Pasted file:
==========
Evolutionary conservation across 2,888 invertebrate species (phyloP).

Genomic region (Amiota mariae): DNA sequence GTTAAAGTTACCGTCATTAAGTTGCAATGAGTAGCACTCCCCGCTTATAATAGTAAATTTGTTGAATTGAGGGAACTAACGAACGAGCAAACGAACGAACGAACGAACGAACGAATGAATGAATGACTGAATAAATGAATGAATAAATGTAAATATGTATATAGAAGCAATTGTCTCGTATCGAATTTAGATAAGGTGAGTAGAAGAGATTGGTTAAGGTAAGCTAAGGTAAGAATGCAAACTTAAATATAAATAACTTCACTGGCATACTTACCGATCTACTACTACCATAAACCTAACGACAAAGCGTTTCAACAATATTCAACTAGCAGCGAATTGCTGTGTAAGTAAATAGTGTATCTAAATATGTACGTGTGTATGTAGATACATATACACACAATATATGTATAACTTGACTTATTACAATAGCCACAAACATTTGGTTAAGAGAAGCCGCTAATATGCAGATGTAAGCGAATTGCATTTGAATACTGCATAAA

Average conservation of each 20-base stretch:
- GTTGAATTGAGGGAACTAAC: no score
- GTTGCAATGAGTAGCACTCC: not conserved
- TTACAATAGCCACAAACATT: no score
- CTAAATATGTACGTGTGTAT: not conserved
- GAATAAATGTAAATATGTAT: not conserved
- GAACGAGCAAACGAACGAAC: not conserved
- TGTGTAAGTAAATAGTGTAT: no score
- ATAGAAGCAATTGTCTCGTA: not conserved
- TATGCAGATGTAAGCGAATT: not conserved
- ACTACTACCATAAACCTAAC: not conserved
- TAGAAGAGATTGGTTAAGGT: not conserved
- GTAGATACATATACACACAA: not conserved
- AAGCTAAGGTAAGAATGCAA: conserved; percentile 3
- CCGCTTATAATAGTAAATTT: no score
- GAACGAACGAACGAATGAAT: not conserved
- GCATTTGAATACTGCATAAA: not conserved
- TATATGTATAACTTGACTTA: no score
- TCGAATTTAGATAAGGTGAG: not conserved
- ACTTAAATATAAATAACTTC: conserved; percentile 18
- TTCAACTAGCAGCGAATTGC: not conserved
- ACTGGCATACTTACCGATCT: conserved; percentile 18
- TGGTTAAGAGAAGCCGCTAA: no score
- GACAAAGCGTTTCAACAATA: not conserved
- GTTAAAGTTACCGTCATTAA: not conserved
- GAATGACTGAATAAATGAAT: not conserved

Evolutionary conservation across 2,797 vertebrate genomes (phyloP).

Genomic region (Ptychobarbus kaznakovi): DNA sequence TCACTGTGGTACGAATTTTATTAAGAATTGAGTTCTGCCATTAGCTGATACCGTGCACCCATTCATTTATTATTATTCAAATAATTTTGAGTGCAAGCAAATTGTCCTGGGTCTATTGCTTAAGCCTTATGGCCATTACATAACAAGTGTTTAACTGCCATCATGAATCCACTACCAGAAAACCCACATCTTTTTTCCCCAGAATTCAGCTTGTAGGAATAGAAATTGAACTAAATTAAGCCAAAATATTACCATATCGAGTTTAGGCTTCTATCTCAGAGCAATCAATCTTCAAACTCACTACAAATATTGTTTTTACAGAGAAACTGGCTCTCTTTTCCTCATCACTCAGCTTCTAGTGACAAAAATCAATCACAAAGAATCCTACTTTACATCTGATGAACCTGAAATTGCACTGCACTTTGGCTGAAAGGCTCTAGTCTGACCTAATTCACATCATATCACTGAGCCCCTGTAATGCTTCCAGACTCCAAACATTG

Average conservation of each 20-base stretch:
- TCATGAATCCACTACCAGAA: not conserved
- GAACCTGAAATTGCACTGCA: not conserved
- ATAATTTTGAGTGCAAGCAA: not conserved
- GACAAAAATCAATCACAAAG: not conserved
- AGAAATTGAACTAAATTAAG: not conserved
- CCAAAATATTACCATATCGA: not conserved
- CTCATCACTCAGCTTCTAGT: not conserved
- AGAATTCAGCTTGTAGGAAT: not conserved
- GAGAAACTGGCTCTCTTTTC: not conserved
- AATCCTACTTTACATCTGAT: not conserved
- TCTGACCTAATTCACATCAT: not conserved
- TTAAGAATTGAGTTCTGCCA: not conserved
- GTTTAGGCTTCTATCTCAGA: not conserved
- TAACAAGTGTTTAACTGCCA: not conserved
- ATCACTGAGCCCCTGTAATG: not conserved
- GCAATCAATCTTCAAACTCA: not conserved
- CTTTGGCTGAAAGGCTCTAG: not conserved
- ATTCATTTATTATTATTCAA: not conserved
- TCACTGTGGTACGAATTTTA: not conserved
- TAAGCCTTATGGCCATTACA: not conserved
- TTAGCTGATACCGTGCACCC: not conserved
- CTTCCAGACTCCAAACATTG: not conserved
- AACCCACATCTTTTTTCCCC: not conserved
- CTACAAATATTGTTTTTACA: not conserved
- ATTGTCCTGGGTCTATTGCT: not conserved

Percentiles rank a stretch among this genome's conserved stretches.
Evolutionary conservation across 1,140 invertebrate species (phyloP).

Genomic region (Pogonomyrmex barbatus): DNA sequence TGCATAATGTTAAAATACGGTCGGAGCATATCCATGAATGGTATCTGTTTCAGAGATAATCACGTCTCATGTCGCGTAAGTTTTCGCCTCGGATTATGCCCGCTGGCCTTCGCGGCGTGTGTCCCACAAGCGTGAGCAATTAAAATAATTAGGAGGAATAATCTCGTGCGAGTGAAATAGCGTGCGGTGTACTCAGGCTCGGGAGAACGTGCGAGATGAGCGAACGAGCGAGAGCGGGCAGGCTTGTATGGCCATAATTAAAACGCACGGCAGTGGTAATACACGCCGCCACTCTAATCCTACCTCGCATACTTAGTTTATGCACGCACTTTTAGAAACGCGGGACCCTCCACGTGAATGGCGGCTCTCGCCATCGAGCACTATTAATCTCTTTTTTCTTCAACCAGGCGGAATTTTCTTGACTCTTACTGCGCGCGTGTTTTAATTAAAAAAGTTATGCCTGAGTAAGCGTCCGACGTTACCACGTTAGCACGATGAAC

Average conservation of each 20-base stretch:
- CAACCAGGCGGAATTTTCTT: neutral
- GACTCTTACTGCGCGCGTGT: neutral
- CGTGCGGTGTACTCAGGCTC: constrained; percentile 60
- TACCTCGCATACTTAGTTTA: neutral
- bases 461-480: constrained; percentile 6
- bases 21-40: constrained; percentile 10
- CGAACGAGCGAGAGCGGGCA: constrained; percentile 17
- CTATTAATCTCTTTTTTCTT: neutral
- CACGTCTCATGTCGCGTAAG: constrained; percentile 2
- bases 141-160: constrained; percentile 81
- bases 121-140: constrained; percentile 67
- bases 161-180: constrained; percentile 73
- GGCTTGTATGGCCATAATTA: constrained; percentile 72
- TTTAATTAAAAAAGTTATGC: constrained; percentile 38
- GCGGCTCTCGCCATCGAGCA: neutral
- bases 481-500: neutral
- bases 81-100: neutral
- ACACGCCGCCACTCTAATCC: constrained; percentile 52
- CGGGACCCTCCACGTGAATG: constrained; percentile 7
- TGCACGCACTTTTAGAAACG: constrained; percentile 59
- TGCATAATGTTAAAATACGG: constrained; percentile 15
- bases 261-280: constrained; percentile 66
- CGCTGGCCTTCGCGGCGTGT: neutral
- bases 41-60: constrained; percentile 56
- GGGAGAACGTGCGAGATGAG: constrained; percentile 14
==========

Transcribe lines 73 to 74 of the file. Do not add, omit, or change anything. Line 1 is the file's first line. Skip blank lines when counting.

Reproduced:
- GGCTTGTATGGCCATAATTA: constrained; percentile 72
- TTTAATTAAAAAAGTTATGC: constrained; percentile 38